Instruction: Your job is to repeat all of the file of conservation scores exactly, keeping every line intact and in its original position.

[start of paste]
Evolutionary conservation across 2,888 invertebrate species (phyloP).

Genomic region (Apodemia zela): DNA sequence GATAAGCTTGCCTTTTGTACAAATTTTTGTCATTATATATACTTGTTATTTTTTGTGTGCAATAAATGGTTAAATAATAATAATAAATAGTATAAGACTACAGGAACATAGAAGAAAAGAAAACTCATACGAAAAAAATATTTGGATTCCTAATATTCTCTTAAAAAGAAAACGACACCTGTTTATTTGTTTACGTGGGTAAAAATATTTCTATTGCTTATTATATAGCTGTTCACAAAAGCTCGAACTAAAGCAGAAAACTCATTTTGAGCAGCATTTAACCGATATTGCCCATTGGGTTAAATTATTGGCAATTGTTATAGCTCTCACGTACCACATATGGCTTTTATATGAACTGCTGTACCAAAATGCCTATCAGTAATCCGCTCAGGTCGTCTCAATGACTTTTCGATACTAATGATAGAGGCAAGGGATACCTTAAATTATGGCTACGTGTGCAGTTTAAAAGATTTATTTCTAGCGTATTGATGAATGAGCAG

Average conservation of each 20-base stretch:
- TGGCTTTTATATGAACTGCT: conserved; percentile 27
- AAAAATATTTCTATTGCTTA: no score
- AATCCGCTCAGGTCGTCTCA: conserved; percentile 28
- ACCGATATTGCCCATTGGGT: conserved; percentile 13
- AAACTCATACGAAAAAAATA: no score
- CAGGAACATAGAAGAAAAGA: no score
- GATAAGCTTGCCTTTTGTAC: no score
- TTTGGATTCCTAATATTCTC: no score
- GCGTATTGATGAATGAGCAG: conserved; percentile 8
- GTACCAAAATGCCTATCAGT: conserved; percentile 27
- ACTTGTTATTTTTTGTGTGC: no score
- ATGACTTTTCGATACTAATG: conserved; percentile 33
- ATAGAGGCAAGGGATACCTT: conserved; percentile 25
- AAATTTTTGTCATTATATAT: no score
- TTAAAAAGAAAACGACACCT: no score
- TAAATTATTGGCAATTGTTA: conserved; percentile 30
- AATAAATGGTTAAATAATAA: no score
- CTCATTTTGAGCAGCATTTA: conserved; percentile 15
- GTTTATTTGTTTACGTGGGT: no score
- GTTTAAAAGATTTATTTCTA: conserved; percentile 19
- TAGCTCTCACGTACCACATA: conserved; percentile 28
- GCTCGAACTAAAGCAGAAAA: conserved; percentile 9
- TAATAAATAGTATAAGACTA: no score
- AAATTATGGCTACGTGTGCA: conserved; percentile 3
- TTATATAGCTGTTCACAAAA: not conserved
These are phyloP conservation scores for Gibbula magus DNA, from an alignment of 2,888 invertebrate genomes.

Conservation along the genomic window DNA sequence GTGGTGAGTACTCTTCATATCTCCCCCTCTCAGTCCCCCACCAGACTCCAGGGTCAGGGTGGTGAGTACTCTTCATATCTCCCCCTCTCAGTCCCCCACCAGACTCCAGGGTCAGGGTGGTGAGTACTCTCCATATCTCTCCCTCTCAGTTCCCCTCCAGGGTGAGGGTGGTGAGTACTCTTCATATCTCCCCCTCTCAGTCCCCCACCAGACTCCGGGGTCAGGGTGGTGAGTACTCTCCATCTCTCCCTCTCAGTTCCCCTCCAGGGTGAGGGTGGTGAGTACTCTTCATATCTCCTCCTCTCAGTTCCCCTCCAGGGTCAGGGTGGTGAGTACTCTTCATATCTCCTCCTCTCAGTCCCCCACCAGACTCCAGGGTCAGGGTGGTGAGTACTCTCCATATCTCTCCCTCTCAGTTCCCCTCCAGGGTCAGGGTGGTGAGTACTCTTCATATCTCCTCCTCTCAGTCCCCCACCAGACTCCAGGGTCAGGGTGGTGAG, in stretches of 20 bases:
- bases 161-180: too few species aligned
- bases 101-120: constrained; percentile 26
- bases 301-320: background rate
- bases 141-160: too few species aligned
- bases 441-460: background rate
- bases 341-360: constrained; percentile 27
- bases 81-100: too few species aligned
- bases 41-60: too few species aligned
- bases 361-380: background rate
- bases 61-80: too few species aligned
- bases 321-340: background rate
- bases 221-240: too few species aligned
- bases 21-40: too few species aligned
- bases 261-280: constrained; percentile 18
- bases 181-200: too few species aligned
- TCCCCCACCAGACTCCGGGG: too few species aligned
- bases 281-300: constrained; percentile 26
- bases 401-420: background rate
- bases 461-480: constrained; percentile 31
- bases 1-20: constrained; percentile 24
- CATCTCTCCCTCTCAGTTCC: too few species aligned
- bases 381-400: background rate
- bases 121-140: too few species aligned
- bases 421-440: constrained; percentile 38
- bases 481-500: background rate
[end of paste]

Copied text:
Evolutionary conservation across 2,888 invertebrate species (phyloP).

Genomic region (Apodemia zela): DNA sequence GATAAGCTTGCCTTTTGTACAAATTTTTGTCATTATATATACTTGTTATTTTTTGTGTGCAATAAATGGTTAAATAATAATAATAAATAGTATAAGACTACAGGAACATAGAAGAAAAGAAAACTCATACGAAAAAAATATTTGGATTCCTAATATTCTCTTAAAAAGAAAACGACACCTGTTTATTTGTTTACGTGGGTAAAAATATTTCTATTGCTTATTATATAGCTGTTCACAAAAGCTCGAACTAAAGCAGAAAACTCATTTTGAGCAGCATTTAACCGATATTGCCCATTGGGTTAAATTATTGGCAATTGTTATAGCTCTCACGTACCACATATGGCTTTTATATGAACTGCTGTACCAAAATGCCTATCAGTAATCCGCTCAGGTCGTCTCAATGACTTTTCGATACTAATGATAGAGGCAAGGGATACCTTAAATTATGGCTACGTGTGCAGTTTAAAAGATTTATTTCTAGCGTATTGATGAATGAGCAG

Average conservation of each 20-base stretch:
- TGGCTTTTATATGAACTGCT: conserved; percentile 27
- AAAAATATTTCTATTGCTTA: no score
- AATCCGCTCAGGTCGTCTCA: conserved; percentile 28
- ACCGATATTGCCCATTGGGT: conserved; percentile 13
- AAACTCATACGAAAAAAATA: no score
- CAGGAACATAGAAGAAAAGA: no score
- GATAAGCTTGCCTTTTGTAC: no score
- TTTGGATTCCTAATATTCTC: no score
- GCGTATTGATGAATGAGCAG: conserved; percentile 8
- GTACCAAAATGCCTATCAGT: conserved; percentile 27
- ACTTGTTATTTTTTGTGTGC: no score
- ATGACTTTTCGATACTAATG: conserved; percentile 33
- ATAGAGGCAAGGGATACCTT: conserved; percentile 25
- AAATTTTTGTCATTATATAT: no score
- TTAAAAAGAAAACGACACCT: no score
- TAAATTATTGGCAATTGTTA: conserved; percentile 30
- AATAAATGGTTAAATAATAA: no score
- CTCATTTTGAGCAGCATTTA: conserved; percentile 15
- GTTTATTTGTTTACGTGGGT: no score
- GTTTAAAAGATTTATTTCTA: conserved; percentile 19
- TAGCTCTCACGTACCACATA: conserved; percentile 28
- GCTCGAACTAAAGCAGAAAA: conserved; percentile 9
- TAATAAATAGTATAAGACTA: no score
- AAATTATGGCTACGTGTGCA: conserved; percentile 3
- TTATATAGCTGTTCACAAAA: not conserved
These are phyloP conservation scores for Gibbula magus DNA, from an alignment of 2,888 invertebrate genomes.

Conservation along the genomic window DNA sequence GTGGTGAGTACTCTTCATATCTCCCCCTCTCAGTCCCCCACCAGACTCCAGGGTCAGGGTGGTGAGTACTCTTCATATCTCCCCCTCTCAGTCCCCCACCAGACTCCAGGGTCAGGGTGGTGAGTACTCTCCATATCTCTCCCTCTCAGTTCCCCTCCAGGGTGAGGGTGGTGAGTACTCTTCATATCTCCCCCTCTCAGTCCCCCACCAGACTCCGGGGTCAGGGTGGTGAGTACTCTCCATCTCTCCCTCTCAGTTCCCCTCCAGGGTGAGGGTGGTGAGTACTCTTCATATCTCCTCCTCTCAGTTCCCCTCCAGGGTCAGGGTGGTGAGTACTCTTCATATCTCCTCCTCTCAGTCCCCCACCAGACTCCAGGGTCAGGGTGGTGAGTACTCTCCATATCTCTCCCTCTCAGTTCCCCTCCAGGGTCAGGGTGGTGAGTACTCTTCATATCTCCTCCTCTCAGTCCCCCACCAGACTCCAGGGTCAGGGTGGTGAG, in stretches of 20 bases:
- bases 161-180: too few species aligned
- bases 101-120: constrained; percentile 26
- bases 301-320: background rate
- bases 141-160: too few species aligned
- bases 441-460: background rate
- bases 341-360: constrained; percentile 27
- bases 81-100: too few species aligned
- bases 41-60: too few species aligned
- bases 361-380: background rate
- bases 61-80: too few species aligned
- bases 321-340: background rate
- bases 221-240: too few species aligned
- bases 21-40: too few species aligned
- bases 261-280: constrained; percentile 18
- bases 181-200: too few species aligned
- TCCCCCACCAGACTCCGGGG: too few species aligned
- bases 281-300: constrained; percentile 26
- bases 401-420: background rate
- bases 461-480: constrained; percentile 31
- bases 1-20: constrained; percentile 24
- CATCTCTCCCTCTCAGTTCC: too few species aligned
- bases 381-400: background rate
- bases 121-140: too few species aligned
- bases 421-440: constrained; percentile 38
- bases 481-500: background rate